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"I think that all of us are like a little box that contains alot of treasures, a little box that contains many things that we can offer...but if that box is closed, those treasures will not come out. The beauty is to open those treasure boxes we carry inside and share them with those around us, shre all the experiences we carry inside." Maria de los Angeles Luna, Promotora

 

 

 

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View an article from the
Via 2010 Newsletter!

Community Development | Leadership Education

 

Building human capacity is a critical element of community development. Through the evolution of our programming, Via International and Los Niños have developed a unique model of promotoria that has enabled us to have tremendous success in our work. Promotoras/promotores are community members who have taken a leadership role in organizing and educating their community.

 

Family Health and Food Security -- Our promotoras offer classes in nutrition and ecology that teach participants how to prepare inexpensive, healthy meals as well as how to grow their own organic vegetables. These classes serve as the cornerstone for our engagement with community members. Through discussions of family health and food security, participants begin to establish alliances and bonds of trust that allow for the discussion of other issues confronting the community.

 

Many of the participants often decide that they would like to take a more proactive role in their community. This decision sets them on the path of becoming a promotora or promotor. They then work closely with our existing promotoras to receive the training they need to do the work they are interested in pursuing. The role of Via and Los Niños is to facilitate this process and secure resources. What is most unique about our process is our focus on the promotora or promotor.

 

Rather than conceptualizing promotoria as a process that enables the delivery of particular messages to an audience that would be otherwise difficult to reach and perhaps even more difficult to impact in a meaningful way, we consider promotoria to be a process of human development. In a sense, we approach community development one person at time. By working with individuals to understand their issues of concern and interest, we are then able to empower them by arming them with the resources they need to accomplish their goals. In many cases, their most important resource is each other. This is one of the reasons why our model of promotoria is so effective. We encourage community members to rely on each other at the same time as we encourage them to be self-sufficient.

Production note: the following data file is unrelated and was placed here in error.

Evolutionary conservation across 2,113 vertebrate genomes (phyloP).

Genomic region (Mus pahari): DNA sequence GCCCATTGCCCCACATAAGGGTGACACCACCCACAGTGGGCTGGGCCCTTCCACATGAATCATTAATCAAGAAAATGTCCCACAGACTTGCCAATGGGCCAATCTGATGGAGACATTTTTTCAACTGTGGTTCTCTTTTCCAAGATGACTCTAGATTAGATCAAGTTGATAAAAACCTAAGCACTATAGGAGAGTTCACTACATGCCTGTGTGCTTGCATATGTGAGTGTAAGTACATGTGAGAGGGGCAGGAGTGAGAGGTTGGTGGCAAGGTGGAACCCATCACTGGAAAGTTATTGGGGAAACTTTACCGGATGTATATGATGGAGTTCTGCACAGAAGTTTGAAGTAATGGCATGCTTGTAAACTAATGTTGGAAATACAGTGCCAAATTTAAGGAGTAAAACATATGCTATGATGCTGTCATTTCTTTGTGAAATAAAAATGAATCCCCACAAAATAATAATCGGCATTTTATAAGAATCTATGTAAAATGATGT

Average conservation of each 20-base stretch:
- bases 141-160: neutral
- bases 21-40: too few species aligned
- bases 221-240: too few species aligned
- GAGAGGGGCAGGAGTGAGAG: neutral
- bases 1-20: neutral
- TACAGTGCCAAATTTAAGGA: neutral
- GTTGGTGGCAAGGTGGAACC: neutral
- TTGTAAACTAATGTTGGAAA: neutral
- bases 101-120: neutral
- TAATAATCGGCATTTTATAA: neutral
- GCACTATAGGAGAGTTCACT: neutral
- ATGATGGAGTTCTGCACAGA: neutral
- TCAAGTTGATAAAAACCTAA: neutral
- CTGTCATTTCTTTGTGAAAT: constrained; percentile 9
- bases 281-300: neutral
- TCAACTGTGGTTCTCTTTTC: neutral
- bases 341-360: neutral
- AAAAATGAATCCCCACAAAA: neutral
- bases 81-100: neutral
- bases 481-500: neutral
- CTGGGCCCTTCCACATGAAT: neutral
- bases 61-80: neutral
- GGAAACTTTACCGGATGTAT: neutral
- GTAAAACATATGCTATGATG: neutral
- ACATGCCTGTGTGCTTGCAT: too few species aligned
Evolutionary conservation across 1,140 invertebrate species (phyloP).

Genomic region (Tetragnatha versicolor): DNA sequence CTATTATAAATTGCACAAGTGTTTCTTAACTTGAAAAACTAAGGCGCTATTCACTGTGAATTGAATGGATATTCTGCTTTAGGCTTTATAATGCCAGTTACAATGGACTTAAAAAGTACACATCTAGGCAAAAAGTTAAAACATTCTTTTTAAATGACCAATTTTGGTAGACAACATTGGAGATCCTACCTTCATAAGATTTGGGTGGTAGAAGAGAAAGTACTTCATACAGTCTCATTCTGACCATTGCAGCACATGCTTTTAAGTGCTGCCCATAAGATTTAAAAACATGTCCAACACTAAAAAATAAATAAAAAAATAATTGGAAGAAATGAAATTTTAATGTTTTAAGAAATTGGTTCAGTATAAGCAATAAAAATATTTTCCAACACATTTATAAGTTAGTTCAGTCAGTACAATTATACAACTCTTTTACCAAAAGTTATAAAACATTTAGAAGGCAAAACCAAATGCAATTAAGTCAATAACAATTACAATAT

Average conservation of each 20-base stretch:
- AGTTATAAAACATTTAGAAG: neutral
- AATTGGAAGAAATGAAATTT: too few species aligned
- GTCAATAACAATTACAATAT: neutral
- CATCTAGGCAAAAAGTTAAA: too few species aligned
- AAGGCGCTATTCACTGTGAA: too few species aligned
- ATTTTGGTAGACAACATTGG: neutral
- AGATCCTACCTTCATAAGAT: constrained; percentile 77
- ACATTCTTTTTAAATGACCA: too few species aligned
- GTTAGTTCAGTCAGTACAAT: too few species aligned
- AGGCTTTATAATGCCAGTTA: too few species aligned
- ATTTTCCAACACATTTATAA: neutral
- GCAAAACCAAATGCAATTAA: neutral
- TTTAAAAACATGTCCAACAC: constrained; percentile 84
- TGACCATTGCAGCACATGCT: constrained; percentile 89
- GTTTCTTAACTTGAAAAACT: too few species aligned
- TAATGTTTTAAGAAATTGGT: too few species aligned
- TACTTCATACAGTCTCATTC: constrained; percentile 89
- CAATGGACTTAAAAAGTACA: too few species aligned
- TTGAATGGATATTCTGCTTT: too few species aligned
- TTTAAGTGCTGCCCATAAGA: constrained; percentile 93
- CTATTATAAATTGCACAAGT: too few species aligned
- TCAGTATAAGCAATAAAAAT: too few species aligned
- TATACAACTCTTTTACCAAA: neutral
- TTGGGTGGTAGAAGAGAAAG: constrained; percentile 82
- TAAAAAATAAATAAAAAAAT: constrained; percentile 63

The focus on self-reliance produces proactive, empowered people who take the initiative to organize themselves and participate directly in the development of their community. Their self-reliant efforts address issues of social justice and human dignity while promoting positive change in their communities.

 

Access to education has been a challenge for many of our promotoras. Although school is ostensibly free to children in Mexico, families still have to shoulder the hidden costs of schooling. Necessary expenditures on books, supplies, and uniforms too often make education cost-prohibitive for many families.

 

Unfortunately, these families then find themselves faced with a very difficult choice: if they cannot afford to educate all of their children they are forced to take some of their children out of school. Due to cultural norms that are heavily patriarchal, parents often make the choice to educate their sons and not their daughters. Thus many of our promotoras have not had the opportunity to finish their primary education, and even more promotoras have not had the opportunity to finish their secondary education. This of course means that these women have absolutely no means of access to higher education. What this translates into with adulthood is extremely limited employment opportunities with extremely low salaries. In fact, most women can only hope to secure low-paying work in the informal sector. Even the maquiladora factories are beginning to require a secondary certificate as condition for employment.